You trust your financial advisor with some of your most important assets and your relationship is usually one of the closest professional relationships that you have. But did you stop to think what could happen if the advice you’re getting isn’t in your best interest? Getting bad financial guidance could end up having disastrous effects on your life.
It’s important to realize that there are two very specific types of bad advisors: the ones who mean to do well but do not have the skills or experience to guide you in the right direction. Then there are the much more insidious types, the advisors who purposefully give you bad advice for their own gain which borders on the line of being criminal. Either way, you should look for the following signs that will tell you if you have a bad financial advisor.
1. They Don’t Understand Your Values
A good financial advisor should ask you a lot of tough questions, and will take the time to get to know you and your goals. I am not just talking about how much you spend each month. These are deep conversations about what is important to you and those you care about. This will allow them to create a unique plan of action instead of guiding you with a one-size-fits-all approach. If you haven’t had these lengthy discussions with your advisor, it might be time to throw your fishing line back in the water and find a new one.
2. They Focus Too Much on the Market
If you notice that your advisor has tunnel vision on the market, this could be a sign they are more interested in their commissions rather than helping you to build a stable financial future. A good advisor will focus on the big picture, along with all of the different variables involved with creating a strong portfolio. If your advisor isn’t focused on the right stuff, don’t help them get rich from your risky investments and find an advisor who will have your best interest at heart.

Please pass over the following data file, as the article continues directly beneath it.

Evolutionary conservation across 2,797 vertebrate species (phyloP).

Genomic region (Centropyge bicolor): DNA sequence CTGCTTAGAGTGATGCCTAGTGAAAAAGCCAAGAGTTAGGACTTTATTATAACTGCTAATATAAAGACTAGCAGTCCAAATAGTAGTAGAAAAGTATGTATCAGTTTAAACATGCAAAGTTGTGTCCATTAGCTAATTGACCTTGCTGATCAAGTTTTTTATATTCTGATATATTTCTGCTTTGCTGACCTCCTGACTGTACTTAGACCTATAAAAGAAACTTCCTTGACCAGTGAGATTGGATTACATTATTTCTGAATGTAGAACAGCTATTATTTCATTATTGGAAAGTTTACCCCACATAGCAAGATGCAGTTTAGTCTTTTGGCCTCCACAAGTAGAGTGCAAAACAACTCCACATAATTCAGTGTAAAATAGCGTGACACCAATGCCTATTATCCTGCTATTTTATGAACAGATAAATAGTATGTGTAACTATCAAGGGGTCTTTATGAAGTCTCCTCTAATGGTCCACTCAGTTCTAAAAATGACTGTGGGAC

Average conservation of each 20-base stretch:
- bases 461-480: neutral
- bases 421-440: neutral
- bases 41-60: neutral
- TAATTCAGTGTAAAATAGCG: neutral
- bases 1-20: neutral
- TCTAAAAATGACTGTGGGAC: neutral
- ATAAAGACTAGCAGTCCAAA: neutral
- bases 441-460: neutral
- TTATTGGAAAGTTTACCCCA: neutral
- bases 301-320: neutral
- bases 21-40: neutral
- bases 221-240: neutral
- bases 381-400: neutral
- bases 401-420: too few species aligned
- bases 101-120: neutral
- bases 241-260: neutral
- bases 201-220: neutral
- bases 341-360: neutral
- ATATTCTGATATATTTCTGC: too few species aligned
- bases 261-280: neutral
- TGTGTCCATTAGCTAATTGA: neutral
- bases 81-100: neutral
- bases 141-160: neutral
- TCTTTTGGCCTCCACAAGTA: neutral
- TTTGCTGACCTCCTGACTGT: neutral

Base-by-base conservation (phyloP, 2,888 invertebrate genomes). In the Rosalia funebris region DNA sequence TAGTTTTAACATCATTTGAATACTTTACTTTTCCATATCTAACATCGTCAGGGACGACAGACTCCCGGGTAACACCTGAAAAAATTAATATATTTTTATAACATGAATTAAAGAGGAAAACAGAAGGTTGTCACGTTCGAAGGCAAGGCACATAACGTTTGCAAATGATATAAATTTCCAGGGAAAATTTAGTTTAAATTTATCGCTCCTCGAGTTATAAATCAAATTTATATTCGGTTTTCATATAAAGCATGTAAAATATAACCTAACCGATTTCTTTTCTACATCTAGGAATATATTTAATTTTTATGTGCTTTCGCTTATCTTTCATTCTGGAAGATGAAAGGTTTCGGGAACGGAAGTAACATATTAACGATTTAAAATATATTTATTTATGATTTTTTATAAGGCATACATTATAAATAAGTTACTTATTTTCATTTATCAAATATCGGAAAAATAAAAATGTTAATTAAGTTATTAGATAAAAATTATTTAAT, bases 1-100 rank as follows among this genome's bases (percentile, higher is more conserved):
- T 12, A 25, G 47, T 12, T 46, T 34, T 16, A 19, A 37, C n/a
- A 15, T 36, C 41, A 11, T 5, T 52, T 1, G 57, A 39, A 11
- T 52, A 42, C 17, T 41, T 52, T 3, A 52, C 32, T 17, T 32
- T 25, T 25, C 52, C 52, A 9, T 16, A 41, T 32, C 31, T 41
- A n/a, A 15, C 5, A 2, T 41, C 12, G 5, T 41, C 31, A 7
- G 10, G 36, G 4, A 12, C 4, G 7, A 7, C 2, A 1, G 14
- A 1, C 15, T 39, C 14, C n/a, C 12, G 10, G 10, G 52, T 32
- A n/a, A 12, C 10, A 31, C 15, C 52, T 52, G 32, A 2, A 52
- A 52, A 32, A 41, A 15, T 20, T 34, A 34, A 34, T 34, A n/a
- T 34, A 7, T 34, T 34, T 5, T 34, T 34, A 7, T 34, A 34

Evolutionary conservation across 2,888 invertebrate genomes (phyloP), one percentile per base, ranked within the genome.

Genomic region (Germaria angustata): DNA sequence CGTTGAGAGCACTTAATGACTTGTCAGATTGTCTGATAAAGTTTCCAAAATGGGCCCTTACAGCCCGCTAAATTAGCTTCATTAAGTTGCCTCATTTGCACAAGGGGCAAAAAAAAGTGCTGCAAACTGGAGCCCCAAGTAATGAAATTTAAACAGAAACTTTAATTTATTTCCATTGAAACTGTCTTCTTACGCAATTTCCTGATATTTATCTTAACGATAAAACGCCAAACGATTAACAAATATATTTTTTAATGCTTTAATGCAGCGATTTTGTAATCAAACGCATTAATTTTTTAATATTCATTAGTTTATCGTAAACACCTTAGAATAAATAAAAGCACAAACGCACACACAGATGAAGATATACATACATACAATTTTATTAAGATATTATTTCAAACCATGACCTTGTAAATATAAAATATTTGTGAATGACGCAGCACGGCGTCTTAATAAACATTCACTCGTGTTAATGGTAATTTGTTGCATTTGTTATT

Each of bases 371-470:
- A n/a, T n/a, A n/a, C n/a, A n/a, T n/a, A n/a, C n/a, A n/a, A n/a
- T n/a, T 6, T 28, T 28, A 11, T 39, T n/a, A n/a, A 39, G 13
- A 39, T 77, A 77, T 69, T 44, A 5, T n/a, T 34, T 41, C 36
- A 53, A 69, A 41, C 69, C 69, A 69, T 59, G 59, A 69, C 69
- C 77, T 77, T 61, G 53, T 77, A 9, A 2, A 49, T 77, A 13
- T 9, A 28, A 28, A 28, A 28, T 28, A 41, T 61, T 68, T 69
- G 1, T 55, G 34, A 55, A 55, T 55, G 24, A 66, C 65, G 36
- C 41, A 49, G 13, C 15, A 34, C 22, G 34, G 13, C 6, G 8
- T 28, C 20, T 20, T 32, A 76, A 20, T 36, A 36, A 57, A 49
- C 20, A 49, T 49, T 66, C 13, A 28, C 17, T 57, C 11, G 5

3. They Don’t Reach Out Proactively
Does your advisor have a system to proactively reach out during the year? Do you have scheduled meetings based on your needs? You should not just meet when an issue arises but instead meet systematically to help you keep on track based on your plan. If you feel like you’re being kept out of the loop or you feel uninformed most of the time, it might be time to look into other advising options.
4. They Aren’t Upfront and Transparent About Costs
Any investment you make will have a cost. Whether it’s the advisor’s fee, load or commission, or internal costs that you may not even see, these costs should be made totally clear to you from the beginning. Also, you should receive detailed statements from the brokerage firm itself and not from your advisor’s office as well as quarterly and annual reports. If you feel unsure about how much your advisor is charging you or you aren’t receiving the reports, you should be. This is a very bad sign and you should consider getting a new advisor immediately.
Due to the lack of transparency in financial markets in general, it might be difficult to tell whether or not you have a good financial advisor. But by looking for the signs listed above, you will always be a step ahead of the financial advisors who give bad advice and keep their clients in the dark.
FINANCIAL ADVISOR WARNING! Are you being ripped off? Call 281-907-5136 to hear the 5 Costly Misconceptions about Financial Planning. Byron W. Ellis, CFP®, CLU®, ChFC®, CRPC®, is a CERTIFIED FINANCIAL PLANNER™ professional and Managing Director of United Capital Financial Advisors, LLC, a Financial Life Management firm. The information contained in this article is intended for information only is not a recommendation, and should not be considered investment advice. Please contact your financial advisor with questions about your specific needs and circumstances. The opinions expressed herein are those of Byron Ellis and not necessarily those of United Capital Financial Advisors, LLC. United Capital Financial Advisors, LLC (“United Capital”) provides advice and makes recommendations based on the specific needs and circumstances of each client. For clients with managed accounts, United Capital has discretionary authority over investment decisions. Investing involves risk and clients should carefully consider their own investment objectives and never rely on any single chart, graph or marketing piece to make decisions. The information contained in this article is intended for information only, is not a recommendation, and should not be considered investment advice. Please contact your financial advisor with questions about your specific needs and circumstances.